Hand-holding is weird. I don’t mind holding kids’ hands, but you know kids—they can’t be bothered with it. My middle brother had an Elmo harness my mom frequently used because he was quite the fearless redhead (and still is). When he wasn’t running out into the street, he was jumping off the dining room table and hitting his head on the floor…or the table…and getting back up again. He was a kid with an imagination on a mission to fly.
I don’t know if he’s autistic, but that’s not the point of this—I am for putting kids on leashes if it means they will be kept safe, be them autistic or allistic, verbal or nonverbal.
The controversy regarding this topic baffles me, because the people who are against kid harnesses compare the kids in harnesses to animals—mostly dogs—which isn’t a great point of arguing if you consider non-abusive reasons dogs are typically put on leashes: to keep them safe.
And this topic as a whole is important to me, because not only do I wish for all my children to be adopted, but I pray God will help guide me to a life in which I can adopt children who need a little more help—children with special needs, if you will—because my step-grandparents were foster parents who often took these children in temporarily. Children with special needs are less likely to be adopted, and more likely to be abused and/or exploited.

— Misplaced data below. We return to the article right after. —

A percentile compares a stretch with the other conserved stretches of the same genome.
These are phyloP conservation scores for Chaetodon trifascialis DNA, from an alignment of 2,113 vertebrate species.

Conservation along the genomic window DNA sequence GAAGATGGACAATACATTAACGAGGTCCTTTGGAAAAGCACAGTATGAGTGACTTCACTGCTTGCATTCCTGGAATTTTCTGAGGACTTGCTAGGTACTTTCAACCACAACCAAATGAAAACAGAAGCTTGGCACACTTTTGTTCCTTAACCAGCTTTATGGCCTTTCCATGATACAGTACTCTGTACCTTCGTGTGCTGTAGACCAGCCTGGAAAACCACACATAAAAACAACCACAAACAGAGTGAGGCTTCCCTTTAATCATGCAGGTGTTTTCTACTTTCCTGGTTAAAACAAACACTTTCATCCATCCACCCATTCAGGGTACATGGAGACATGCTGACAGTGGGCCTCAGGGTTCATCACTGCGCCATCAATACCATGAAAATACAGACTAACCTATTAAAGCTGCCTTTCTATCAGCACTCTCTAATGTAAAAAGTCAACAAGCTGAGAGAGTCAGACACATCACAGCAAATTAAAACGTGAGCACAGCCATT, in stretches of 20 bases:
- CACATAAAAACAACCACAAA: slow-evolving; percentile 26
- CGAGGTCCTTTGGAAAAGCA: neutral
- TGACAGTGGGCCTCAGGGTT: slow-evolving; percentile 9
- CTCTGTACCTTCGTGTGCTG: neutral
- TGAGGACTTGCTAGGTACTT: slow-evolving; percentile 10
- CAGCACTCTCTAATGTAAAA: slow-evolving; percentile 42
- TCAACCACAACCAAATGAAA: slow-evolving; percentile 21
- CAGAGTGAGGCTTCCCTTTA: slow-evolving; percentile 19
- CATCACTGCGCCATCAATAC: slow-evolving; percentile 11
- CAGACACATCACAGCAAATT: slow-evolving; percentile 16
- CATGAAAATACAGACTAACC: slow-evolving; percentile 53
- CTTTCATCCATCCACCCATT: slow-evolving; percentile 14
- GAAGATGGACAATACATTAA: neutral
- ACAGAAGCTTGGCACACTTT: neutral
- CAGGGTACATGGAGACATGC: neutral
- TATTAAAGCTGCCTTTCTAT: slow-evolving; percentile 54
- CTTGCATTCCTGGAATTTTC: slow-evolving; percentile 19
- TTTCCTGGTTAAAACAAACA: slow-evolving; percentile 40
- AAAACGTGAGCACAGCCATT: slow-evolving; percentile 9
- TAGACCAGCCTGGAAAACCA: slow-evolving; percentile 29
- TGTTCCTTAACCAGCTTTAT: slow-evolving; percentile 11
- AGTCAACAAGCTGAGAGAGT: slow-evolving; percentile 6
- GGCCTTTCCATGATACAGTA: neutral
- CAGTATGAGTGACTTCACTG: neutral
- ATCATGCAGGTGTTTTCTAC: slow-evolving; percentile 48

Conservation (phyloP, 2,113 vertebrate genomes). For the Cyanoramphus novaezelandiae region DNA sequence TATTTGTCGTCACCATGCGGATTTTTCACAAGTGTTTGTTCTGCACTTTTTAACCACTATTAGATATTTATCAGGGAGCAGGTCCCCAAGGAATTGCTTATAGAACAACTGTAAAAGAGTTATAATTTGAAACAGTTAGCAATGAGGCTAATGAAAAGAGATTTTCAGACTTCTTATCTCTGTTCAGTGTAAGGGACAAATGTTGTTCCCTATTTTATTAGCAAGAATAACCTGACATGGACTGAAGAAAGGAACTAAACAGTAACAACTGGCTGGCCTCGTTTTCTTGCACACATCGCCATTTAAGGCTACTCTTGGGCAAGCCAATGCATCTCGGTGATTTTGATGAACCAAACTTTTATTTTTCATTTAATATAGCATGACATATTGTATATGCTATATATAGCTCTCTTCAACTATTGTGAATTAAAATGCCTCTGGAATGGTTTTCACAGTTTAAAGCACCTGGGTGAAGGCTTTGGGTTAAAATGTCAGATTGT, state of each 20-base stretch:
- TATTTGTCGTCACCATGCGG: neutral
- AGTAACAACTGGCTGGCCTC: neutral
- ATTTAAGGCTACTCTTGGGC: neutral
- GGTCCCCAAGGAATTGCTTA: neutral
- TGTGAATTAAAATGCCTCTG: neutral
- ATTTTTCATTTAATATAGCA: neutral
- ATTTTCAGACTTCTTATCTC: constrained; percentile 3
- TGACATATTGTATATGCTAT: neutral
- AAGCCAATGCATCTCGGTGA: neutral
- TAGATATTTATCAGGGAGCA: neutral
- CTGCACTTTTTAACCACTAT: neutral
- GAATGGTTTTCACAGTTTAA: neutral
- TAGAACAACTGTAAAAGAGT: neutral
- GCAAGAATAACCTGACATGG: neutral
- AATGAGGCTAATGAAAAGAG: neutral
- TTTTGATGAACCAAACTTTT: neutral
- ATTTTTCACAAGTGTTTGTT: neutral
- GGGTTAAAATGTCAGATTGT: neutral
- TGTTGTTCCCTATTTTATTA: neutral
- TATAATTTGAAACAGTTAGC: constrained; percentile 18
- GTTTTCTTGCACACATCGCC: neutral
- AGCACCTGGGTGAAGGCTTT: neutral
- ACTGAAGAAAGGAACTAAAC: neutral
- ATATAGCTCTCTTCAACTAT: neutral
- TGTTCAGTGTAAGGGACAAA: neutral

And I, too, would use a kid leash/harness on my child if s/he often ran out/away from me in public, because it would be my job, as a parent, to keep him/her safe. I’m not going to tie the leash to a column or a pole and leave my child to entertain him/herself whilst I go outside to get the mail or into my bathroom to take a shower. Not only am I against dogs kept on leashes attached to poles, but I’m probz. “Most Likely to Be a Helicopter Parent”, thanks to my own neglected childhood and Lifetime’s movies about the many ways children can die/get into trouble/get hurt/etc.
Before I’m bombarded with “How would you feel if you were on a leash?” questions: As an adult autistic who dislikes hand-holding even for prayer, who has also had to navigate a crowd of people multiple times in an attempt to follow friends and family members, I often find myself wishing it was socially acceptable to not only use leashes for kids, but for adults as well. Really, I wish the world was more accommodating for and accepting of autistic people and it was the default, meaning all those stares I tend to receive in grocery stores when I’m in the international aisle and choosing my Pocky were not stares that said, “Something is obviously wrong with her,” but instead, “Oh, my gosh! A fellow autistic person?! #happystimming”
So, to the parents of autistic or allistic children who need to use leashes to keep their kids safe, who use leashes responsibly: you keep doing you.